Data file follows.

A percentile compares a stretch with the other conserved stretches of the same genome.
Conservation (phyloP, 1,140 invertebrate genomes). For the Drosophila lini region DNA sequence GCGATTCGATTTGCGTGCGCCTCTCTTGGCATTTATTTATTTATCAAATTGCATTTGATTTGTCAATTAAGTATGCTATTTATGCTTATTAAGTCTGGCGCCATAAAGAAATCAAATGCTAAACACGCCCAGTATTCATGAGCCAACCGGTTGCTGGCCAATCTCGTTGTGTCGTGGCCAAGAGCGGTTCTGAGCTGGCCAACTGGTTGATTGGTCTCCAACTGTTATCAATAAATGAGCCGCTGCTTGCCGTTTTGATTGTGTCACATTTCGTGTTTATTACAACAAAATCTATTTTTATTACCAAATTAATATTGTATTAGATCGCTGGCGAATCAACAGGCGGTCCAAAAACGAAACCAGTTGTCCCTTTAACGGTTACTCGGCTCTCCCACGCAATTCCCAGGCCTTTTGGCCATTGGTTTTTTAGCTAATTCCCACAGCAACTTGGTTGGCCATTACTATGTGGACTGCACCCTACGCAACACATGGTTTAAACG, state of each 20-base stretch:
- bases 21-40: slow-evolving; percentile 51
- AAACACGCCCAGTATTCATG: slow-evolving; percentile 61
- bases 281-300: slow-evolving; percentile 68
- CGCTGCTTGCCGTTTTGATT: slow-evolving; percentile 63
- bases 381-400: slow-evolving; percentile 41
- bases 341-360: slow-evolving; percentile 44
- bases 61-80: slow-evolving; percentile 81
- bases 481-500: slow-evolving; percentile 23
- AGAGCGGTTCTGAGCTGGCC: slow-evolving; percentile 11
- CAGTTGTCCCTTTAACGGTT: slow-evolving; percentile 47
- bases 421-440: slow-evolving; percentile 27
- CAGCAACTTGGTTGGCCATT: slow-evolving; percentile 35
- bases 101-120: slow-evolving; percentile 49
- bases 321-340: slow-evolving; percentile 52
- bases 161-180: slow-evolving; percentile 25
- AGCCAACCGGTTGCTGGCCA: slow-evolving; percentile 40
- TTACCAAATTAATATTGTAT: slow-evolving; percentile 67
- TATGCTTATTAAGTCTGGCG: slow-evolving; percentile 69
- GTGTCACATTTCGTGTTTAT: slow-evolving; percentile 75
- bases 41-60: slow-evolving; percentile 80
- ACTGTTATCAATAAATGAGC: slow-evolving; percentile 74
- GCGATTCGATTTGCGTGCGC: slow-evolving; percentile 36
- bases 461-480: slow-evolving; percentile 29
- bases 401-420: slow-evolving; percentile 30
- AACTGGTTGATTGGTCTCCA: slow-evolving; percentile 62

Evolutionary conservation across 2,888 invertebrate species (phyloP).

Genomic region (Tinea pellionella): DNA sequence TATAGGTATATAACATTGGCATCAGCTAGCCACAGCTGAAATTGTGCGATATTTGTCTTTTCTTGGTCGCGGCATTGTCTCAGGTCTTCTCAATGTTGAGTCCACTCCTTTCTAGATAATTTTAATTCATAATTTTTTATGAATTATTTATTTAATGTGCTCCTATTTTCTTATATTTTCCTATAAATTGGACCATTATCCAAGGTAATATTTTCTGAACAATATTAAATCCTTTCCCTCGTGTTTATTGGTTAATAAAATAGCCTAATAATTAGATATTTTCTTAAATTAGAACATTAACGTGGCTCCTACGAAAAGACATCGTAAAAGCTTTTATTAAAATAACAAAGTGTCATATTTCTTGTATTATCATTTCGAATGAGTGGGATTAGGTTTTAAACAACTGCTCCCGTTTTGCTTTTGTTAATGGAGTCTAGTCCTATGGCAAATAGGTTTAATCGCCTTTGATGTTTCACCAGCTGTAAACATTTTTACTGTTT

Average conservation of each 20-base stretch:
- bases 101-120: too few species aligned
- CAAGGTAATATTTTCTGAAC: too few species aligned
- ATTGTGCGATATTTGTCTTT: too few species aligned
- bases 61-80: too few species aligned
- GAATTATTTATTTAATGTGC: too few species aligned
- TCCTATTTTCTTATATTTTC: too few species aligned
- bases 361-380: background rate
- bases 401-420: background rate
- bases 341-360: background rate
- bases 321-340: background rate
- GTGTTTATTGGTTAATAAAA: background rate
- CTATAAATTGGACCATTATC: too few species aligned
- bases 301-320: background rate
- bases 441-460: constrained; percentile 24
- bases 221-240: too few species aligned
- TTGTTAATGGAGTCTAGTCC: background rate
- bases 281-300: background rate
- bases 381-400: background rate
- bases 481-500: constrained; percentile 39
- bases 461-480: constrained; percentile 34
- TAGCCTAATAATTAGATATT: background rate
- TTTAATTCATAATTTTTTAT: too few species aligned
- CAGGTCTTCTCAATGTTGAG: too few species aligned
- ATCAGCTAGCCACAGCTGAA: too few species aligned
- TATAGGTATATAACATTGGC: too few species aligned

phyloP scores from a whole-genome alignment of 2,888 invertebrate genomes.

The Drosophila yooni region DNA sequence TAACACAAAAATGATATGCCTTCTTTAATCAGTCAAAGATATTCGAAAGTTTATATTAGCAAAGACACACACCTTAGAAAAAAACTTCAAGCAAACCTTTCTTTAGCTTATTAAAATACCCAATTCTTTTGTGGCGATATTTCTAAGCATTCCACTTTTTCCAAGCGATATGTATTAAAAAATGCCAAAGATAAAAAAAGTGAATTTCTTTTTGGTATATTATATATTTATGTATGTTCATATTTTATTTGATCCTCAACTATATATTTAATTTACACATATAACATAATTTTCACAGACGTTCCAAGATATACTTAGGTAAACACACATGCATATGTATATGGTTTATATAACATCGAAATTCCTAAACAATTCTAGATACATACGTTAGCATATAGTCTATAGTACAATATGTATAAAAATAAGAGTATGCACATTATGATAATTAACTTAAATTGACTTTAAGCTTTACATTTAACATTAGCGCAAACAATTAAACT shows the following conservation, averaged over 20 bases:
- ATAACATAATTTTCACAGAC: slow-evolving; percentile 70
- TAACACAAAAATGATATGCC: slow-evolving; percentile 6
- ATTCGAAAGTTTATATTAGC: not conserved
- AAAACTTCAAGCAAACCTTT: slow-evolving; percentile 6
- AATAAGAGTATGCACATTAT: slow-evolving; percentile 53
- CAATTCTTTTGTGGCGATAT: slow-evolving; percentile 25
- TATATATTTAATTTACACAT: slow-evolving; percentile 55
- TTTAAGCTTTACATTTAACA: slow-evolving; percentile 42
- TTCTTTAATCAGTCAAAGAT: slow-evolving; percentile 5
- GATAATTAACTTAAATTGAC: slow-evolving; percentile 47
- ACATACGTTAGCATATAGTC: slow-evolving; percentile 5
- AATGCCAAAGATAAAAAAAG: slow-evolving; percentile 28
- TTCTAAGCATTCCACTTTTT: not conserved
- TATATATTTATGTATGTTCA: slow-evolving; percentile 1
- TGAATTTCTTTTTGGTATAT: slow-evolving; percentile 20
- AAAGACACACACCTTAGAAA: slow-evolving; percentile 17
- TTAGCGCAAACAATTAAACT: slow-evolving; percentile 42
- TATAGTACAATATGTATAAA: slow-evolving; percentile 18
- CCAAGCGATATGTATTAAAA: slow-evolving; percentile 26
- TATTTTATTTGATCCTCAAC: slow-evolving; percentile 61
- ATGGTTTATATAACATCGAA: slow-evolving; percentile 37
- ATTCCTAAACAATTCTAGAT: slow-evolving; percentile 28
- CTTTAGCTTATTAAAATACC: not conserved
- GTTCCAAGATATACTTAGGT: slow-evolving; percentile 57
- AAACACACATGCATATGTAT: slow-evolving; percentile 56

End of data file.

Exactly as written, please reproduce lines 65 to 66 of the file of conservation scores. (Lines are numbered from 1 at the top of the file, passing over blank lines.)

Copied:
- TTTAAGCTTTACATTTAACA: slow-evolving; percentile 42
- TTCTTTAATCAGTCAAAGAT: slow-evolving; percentile 5